Bombers top Ticats a fourth time

Winnipeg Blue Bombers' quarterback Buck Pierce celebrates his win over the Hamilton Tiger-Cats in...

Winnipeg Blue Bombers' quarterback Buck Pierce celebrates his win over the Hamilton Tiger-Cats in their CFL Eastern final football game in Winnipeg, Manitoba, November 20, 2011. (REUTERS/Fred Greenslade)

Frank Zicarelli, QMI Agency

, Last Updated: 9:44 PM ET

In one moment, when it was time to impose their will, the Hamilton Tiger-Cats failed to summon the necessary gridiron grit.

It was a moment that would define the day and ultimately doom the Ticats, a team whose season officially ended on the frozen turf at Canad Inns Stadium.

One defensive stand, one series to turn momentum around and yet Hamilton failed, just as it failed when so many plays and opportunities were available.

Inside the locker room in the aftermath of Sunday’s crushing 19-3 loss to the Blue Bombers in the CFL East Division final, the mood was sombre, in stark contrast to the euphoria from last week’s stunning overtime win in Montreal.

From a track meet to a snail-like pace, everyone knew this East final would be short on points, both in style and on the scoreboard, where Hamilton went from posting 52 points a week earlier to just three.

But this was not a game in which offence would determine a berth in the Grey Cup, not a game for anyone looking for high-octane offence. It was a game where winning the line of scrimmage and establishing the run would loom as crucial.

And there was no more crucial a sequence than Winnipeg’s first possession in the fourth quarter after Ticats’ Justin Medlock boomed a wind-assisted punt that pinned the Blue Bombers back on their own nine-yard-line, holding a 13-3 lead.

When they won the coin toss, Hamilton deferred to the second half, opting to have the wind in the fourth quarter when no lead is safe. All of a sudden, so much could be produced when so little had been generated, but it all hinged on Hamilton’s defence stopping Winnipeg.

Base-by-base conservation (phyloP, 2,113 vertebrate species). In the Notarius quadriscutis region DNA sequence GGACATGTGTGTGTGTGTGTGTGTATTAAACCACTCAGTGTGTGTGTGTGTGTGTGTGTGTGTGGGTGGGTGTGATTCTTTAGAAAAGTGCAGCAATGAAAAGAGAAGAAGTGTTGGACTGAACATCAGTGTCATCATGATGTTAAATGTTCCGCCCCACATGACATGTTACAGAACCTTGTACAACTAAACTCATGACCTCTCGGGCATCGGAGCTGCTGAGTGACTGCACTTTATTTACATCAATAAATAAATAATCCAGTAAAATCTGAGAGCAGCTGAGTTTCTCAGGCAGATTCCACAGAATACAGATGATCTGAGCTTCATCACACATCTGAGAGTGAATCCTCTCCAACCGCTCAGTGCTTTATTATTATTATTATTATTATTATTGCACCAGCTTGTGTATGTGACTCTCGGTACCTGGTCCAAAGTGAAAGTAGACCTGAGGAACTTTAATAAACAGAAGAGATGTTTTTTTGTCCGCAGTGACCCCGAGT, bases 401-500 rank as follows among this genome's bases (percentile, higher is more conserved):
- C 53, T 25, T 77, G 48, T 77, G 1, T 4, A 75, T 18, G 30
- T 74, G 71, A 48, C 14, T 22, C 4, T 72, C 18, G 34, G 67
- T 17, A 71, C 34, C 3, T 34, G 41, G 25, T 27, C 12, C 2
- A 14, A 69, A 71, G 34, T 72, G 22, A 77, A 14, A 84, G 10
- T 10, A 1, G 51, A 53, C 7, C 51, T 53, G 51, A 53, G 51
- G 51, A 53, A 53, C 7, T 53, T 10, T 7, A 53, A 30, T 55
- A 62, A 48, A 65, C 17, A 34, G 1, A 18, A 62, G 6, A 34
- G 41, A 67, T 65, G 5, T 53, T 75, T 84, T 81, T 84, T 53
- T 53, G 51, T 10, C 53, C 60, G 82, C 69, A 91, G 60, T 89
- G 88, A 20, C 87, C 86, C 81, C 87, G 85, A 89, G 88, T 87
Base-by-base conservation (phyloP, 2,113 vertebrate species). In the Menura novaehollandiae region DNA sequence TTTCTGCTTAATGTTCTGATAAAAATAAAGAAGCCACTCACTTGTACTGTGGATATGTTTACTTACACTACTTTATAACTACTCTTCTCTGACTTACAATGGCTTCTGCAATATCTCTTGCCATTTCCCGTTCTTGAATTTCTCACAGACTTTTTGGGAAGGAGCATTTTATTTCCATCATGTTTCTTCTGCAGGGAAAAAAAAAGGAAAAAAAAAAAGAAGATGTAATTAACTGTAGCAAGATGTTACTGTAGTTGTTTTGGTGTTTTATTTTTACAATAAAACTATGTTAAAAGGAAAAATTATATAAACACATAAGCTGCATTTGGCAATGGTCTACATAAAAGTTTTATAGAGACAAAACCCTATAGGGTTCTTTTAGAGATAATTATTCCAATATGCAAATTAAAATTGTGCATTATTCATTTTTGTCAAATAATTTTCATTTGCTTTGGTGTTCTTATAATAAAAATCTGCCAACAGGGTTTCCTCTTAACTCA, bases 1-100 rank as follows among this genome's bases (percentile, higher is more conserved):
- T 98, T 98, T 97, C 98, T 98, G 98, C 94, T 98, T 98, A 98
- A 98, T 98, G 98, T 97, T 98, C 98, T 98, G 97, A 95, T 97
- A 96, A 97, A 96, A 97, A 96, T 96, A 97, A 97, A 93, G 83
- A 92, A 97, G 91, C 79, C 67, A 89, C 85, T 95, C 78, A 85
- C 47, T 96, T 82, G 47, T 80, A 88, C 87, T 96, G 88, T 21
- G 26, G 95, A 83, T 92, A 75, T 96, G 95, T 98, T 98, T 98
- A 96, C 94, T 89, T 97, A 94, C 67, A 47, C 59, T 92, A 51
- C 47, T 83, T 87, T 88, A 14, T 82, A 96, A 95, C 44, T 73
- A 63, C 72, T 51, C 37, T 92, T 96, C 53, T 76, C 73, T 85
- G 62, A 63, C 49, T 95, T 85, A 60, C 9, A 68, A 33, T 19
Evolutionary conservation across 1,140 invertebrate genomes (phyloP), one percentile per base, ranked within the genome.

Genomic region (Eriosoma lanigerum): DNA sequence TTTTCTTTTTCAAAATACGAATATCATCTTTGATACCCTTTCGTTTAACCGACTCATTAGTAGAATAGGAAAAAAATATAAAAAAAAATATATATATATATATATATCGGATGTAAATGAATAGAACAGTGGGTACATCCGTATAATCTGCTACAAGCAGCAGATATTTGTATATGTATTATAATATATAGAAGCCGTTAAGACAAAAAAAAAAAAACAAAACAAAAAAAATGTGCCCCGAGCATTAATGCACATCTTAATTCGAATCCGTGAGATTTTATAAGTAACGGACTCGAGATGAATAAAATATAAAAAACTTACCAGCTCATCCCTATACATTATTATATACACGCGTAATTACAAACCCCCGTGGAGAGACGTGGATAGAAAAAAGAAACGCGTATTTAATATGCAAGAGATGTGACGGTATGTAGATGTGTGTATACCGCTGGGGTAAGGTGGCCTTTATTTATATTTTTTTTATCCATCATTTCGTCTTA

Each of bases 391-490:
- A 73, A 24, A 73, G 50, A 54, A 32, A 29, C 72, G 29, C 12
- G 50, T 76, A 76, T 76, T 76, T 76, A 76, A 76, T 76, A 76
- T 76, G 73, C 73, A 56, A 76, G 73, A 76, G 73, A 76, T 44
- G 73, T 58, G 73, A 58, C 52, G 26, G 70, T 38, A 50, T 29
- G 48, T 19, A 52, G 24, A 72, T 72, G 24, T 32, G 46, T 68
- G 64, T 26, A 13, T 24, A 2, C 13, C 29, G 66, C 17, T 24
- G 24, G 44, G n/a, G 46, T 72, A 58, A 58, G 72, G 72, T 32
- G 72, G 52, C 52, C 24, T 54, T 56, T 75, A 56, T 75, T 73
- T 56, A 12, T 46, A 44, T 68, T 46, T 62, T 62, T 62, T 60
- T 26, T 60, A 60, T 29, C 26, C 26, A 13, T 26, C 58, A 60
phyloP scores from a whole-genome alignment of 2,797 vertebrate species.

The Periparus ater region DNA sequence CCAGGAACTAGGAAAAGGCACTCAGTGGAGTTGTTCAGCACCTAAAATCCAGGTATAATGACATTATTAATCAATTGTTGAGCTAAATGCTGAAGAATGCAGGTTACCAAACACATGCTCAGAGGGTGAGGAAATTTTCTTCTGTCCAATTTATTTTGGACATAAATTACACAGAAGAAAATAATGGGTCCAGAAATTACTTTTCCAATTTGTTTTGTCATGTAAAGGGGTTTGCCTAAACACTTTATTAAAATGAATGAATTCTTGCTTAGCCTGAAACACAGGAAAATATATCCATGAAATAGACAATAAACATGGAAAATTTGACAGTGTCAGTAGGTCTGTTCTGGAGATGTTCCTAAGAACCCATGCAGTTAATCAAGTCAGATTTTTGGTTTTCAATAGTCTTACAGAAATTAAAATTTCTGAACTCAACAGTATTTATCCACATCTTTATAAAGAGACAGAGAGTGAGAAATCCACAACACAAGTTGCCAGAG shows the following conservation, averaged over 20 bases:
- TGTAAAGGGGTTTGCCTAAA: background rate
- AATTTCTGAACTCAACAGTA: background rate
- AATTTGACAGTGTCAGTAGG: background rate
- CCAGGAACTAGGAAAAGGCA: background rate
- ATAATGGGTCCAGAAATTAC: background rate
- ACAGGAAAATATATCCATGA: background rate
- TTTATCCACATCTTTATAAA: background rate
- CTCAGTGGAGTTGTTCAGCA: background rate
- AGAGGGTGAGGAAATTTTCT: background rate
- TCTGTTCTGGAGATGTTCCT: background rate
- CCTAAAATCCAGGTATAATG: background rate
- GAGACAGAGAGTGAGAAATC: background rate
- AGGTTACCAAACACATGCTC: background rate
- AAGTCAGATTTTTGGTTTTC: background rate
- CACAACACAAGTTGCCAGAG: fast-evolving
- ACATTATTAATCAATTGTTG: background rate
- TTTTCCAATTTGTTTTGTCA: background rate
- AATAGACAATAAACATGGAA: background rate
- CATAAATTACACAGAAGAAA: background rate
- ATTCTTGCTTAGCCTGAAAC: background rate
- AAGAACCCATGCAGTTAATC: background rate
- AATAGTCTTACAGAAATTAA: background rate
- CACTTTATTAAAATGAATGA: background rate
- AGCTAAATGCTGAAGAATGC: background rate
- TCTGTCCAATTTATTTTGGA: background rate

“I really felt good being down by 10,’’ Hamilton head coach Marcel Bellefeuille said. “We had the wind. We had weathered the storm and we had a great opportunity.”

It would turn out to be an opportunity wasted as Bombers running back Chris Garrett began the drive with a seven yard run followed by a great Clarence Denmark reception, when he leaned back to catch a poorly thrown Buck Pierce pass to move the chain.

More touches for Garrett would get Winnipeg to its 46-yard-line and the Tiger-Cats’ big opportunity had vanished. When the game had to be won by making a stand, the Ticats failed.

“We really had a chance,’’ Bellefeuille said. “But we needed to make a few plays and we didn’t.”

“We knew what they were going to do and we weren’t able to do it,’’ Ticats middle linebacker Rey Williams said. “At the end of the day, their will was stronger than ours.”

By dominating the line of scrimmage, on both sides of the ball, the Bombers were able to book their trip to Vancouver next Sunday night.

While Hamilton was left to lament its loss, the fact remains that Winnipeg beat the Ticats all four times this season, including when it mattered most.

Garrett was the difference in this game, rushing for 190 yards — remarkably, just two fewer than Hamilton’s combined offensive production for the entire afternoon.

He scored a one-yard TD with no time remaining, so there was no point in attempting the convert as Winnipeg’s football faithful witnessed the final game played at Canad Inns Stadium.

Up until Garrett’s plunge on third down, the game’s only touchdown came in the opening half on a receiver-eligible play involving Bombers defensive lineman Jason Vega and backup quarterback Alex Brink.

“He’s a patient back and he hides behind blockers,’’ Williams said of Garrett. “He has great vision, but he’s very, very patient.

“You’re not going to get killed in this league running the football. You’re not going to get points. And up until that last score, their offence had 13 points.”

Hamilton’s bend but not break defence did keep Winnipeg out of the end zone, but when it was time to change the flow of a game the defence did not deliver.

“We had them at the nine,’’ Williams began. “We knew it was a big down, we knew it could change field position. We just didn’t get it done.”

And now, the Ticats are done like dinner.

 


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